For simple discrete situations from which one obtains most basic intuitions, the meaning is clear.
I have a large bag of biased coins. Suppose that half of them favour heads, probability of head $0.7$. Two-fifths of them favour heads, probability of head $0.8$. And the rest favour heads, probability of head $0.9$.
Pick a coin at random, toss it, say once. To find the expected number of heads, calculate the expectations, given the various biasing possibilities. Then average the answers, taking into consideration the proportions of the various types of coin.
It is intuitively clear that this formal procedure "should" give about the same answer as the highly informal process of say repeating the experiment $1000$ times, and dividing by $1000$. For if we do that, in about $500$ cases we will get the first type of coin, and out of these $500$ we will get about $350$ heads, and so on. The informal arithmetic mirrors exactly the more formal process described in the preceding paragraph.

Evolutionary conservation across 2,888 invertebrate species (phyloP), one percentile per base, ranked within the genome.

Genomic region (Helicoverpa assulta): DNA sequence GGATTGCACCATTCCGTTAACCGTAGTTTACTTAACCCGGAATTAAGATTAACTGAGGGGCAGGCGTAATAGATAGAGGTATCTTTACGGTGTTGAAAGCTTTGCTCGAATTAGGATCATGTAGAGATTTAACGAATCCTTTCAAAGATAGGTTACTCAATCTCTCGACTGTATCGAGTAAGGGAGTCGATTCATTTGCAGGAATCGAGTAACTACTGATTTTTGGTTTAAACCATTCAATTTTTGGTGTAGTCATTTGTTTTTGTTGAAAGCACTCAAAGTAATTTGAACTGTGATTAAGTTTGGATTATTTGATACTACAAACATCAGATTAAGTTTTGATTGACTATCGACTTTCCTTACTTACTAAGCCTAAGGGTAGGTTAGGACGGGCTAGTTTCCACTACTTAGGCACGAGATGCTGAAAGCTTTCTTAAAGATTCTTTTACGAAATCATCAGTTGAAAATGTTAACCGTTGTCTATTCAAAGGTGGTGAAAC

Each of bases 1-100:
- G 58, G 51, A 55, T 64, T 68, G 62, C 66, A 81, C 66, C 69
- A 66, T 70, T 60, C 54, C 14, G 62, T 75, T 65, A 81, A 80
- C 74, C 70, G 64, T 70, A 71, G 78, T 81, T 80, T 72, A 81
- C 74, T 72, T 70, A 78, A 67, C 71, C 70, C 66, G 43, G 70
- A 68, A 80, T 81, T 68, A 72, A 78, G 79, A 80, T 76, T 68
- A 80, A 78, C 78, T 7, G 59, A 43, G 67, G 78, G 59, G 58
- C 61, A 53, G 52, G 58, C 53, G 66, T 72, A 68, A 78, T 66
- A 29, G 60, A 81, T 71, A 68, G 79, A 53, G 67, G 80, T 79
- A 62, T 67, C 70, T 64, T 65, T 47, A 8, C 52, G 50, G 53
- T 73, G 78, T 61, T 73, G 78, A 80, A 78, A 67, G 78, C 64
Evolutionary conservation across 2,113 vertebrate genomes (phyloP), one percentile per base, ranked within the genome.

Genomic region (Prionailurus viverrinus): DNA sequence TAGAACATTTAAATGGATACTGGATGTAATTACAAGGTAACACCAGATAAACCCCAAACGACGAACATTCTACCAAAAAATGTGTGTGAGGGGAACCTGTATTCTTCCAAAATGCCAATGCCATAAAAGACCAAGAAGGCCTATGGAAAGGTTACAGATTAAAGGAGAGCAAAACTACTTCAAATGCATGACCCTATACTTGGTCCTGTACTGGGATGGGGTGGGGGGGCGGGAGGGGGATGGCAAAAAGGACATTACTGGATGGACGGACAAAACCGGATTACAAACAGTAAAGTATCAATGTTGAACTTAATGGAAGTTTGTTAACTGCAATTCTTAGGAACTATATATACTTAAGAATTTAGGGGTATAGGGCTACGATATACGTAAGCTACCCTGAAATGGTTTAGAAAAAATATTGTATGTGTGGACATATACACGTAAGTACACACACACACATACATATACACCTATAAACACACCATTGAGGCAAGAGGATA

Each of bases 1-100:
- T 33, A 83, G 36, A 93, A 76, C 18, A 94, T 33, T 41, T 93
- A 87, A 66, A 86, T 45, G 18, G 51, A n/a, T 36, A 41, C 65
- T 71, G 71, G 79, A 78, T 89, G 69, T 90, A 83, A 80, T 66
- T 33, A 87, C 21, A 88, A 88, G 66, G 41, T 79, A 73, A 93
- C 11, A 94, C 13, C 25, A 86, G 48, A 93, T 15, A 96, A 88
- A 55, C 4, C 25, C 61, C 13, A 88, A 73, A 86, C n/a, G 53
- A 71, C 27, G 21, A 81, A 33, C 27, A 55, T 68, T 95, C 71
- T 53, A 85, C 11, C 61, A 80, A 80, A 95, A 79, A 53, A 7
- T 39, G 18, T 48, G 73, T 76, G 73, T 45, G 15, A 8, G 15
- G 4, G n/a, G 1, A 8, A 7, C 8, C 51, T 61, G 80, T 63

If it is more persuasive, we can imagine tossing the chosen coin $12$ times.